top of page

Fatah al-Intifada


Introduction & Overview


Fatah al-Intifada is an armed militant Palestinian faction which is active in the West Bank, Lebanon, Syria and Jordan. Founded by Colonel Said al-Murugha, also known as Abu Musa, it officially represents itself as the ‘Palestinian National Liberation Movement - Fatah’, although it is not a part of the Palestinian Liberation Organisation (PLO); it split from the main Fatah organisation in 1983 due to wanting to correct “the course of the revolution”. This came about following internal disagreements over the direction of the Palestinian struggle.

 

History & Foundations


The group was created in 1983 following internal disagreements within the Fatah movement over the direction in which Yasser Arafat was taking the Palestinian struggle. The PLO, in agreement with the Israelis, had decided to relocate the fighters of the PLO after the Siege of Beirut in 1982 to Tunisia and other Arab countries (Schlaim, 2014, p.425). Colonel Abu Mousa returned to Damascus after the Siege of Beirut to announce an “intifada within the Fatah movement” (Al-Tamimi, 2018). This was done under the impression that Arafat and other executive decision makers within the PLO had betrayed the original mission of the Palestinian movement and that being relocated to Tunisia and elsewhere would be a mistake. In 1984, Abu Musa led Fatah al-Intifada to join the Palestinian National Alliance in Damascus but failed to gain a majority of Palestinian support in opposition to the PLO. Opposing the Oslo Accords in 1993, it has been unable to secure a mainline role in present day Palestinian politics.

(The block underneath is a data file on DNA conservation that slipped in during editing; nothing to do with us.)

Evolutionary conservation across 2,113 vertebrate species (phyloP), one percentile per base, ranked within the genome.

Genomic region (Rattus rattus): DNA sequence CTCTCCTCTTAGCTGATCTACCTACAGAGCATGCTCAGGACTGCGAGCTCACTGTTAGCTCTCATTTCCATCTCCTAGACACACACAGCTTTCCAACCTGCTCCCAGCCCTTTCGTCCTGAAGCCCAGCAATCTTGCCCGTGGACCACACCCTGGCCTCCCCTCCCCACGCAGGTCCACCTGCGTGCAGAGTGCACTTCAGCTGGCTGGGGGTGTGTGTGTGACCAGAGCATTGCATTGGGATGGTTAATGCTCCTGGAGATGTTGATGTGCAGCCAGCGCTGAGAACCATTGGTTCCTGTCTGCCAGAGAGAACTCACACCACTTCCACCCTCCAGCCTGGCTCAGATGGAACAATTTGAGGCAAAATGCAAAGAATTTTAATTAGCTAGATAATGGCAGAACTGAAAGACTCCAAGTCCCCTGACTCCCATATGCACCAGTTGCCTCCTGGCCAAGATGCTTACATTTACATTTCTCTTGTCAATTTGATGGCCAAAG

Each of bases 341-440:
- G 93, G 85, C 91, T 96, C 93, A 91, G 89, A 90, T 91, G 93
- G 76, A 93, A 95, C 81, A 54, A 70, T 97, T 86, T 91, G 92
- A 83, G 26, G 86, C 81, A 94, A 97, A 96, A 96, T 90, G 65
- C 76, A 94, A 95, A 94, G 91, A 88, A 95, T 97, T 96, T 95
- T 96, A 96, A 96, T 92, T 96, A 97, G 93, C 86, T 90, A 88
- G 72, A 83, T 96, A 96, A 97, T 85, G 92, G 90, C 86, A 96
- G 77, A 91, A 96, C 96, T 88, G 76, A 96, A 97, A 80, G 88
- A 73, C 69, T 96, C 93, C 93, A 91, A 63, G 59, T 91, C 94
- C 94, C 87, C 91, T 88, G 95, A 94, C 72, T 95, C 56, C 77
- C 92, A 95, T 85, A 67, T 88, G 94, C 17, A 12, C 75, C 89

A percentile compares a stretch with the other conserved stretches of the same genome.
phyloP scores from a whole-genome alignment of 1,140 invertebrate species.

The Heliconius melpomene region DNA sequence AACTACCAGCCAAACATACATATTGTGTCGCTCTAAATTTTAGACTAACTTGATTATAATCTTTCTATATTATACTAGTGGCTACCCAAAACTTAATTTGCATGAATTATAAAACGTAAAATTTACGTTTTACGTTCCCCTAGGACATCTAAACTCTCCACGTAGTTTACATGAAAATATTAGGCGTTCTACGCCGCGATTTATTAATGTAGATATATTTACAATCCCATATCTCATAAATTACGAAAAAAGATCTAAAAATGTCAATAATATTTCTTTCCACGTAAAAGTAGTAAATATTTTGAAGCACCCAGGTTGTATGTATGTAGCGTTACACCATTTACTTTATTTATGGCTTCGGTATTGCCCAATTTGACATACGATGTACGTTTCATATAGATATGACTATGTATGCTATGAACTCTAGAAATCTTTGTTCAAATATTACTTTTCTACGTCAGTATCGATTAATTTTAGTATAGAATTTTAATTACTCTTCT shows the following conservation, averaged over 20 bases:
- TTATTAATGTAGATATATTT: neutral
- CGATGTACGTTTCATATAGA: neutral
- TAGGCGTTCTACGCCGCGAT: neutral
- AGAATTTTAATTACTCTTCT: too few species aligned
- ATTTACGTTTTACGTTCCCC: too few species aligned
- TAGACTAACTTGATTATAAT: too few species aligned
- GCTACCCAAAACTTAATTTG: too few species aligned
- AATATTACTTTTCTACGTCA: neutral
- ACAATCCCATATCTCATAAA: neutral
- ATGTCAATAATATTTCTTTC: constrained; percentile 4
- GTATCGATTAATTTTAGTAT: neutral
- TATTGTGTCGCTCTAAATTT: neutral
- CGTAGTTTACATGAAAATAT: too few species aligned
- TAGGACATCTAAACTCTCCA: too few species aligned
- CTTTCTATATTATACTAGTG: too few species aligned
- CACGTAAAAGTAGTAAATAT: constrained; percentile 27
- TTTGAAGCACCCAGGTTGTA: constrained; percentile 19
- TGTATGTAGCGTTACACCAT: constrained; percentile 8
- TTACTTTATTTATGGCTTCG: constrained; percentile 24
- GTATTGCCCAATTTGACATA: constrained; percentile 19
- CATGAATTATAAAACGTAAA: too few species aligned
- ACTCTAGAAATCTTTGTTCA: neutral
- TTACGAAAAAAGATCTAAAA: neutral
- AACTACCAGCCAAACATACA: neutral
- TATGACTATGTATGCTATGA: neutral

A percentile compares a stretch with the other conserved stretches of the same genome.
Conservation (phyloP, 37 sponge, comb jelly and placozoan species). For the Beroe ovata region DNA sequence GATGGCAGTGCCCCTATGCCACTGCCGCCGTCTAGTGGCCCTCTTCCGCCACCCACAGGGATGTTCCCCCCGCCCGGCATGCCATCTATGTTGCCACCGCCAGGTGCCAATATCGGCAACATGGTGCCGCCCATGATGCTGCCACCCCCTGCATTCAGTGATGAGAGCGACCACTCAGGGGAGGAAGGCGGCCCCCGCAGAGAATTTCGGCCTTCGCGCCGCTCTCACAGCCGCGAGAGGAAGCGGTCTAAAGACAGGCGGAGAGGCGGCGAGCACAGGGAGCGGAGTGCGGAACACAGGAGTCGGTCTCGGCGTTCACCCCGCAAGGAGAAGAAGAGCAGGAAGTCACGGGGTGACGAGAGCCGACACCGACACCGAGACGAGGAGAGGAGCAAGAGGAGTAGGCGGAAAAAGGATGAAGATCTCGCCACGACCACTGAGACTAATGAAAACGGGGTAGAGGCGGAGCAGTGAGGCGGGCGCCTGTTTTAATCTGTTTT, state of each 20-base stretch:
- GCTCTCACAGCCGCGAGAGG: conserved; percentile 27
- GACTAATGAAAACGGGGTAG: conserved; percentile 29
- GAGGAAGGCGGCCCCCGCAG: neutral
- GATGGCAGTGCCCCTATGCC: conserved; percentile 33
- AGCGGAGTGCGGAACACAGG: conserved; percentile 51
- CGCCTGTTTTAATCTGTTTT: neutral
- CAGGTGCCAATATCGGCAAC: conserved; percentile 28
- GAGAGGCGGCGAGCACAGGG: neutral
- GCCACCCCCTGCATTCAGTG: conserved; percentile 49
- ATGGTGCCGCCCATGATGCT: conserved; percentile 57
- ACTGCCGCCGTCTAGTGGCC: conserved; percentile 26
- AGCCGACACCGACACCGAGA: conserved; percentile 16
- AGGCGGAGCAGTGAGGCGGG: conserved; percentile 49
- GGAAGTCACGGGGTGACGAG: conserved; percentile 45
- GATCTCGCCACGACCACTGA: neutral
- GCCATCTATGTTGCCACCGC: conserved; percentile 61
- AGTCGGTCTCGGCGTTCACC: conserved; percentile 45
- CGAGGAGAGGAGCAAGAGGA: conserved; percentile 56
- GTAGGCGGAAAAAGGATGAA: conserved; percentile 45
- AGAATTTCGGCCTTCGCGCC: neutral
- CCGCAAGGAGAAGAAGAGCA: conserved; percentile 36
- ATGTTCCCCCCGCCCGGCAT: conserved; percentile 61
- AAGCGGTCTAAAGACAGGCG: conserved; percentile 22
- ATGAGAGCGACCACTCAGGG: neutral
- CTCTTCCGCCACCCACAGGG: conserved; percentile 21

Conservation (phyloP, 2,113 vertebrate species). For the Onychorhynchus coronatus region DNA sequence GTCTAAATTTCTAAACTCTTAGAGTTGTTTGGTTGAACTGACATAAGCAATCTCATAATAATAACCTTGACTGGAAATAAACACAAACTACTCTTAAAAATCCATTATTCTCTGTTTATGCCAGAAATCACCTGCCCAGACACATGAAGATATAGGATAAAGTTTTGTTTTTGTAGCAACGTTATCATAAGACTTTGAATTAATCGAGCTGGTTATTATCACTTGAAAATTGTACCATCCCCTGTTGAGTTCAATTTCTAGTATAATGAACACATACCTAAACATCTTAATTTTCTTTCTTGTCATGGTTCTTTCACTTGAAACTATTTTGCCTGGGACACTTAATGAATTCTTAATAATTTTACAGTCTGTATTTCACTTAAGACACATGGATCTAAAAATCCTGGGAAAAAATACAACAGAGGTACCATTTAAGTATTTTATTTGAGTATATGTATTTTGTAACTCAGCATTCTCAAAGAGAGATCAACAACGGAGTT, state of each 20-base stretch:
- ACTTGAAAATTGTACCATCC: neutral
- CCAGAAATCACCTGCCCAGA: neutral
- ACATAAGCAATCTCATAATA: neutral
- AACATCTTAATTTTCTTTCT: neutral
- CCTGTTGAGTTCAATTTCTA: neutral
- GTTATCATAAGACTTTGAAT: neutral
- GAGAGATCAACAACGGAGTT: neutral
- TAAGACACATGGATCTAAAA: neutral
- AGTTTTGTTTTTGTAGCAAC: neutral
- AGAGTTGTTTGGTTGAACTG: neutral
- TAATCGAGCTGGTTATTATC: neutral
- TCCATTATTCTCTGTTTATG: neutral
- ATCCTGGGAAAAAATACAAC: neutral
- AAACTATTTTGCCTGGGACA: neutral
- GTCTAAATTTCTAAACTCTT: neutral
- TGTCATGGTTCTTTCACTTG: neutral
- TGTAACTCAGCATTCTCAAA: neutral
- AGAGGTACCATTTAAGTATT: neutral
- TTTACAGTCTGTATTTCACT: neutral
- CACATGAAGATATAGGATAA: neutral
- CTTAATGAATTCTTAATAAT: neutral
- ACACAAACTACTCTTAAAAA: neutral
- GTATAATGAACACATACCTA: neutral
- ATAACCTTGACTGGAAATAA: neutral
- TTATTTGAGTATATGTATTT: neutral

Moreover, the group has regularly backed Syrian initiatives to influence Palestinian politics (Al-Tamimi, 2018). Fatah al-Intifada has also fought alongside the Syrian government in the Syrian civil war, taking part in several battles such as the Siege of Eastern Ghouta and the Southern Damascus offensive (AGPS, 2018a). The group has begun to lay off fighters due to the decreasing intensity of the Syrian Civil War and a lack of funding (AGPS, 2018b). However, as of 2024, the group has been active in the recent escalation of the conflict in Gaza, sending fighters to fight against the IDF (Dostor, 2024).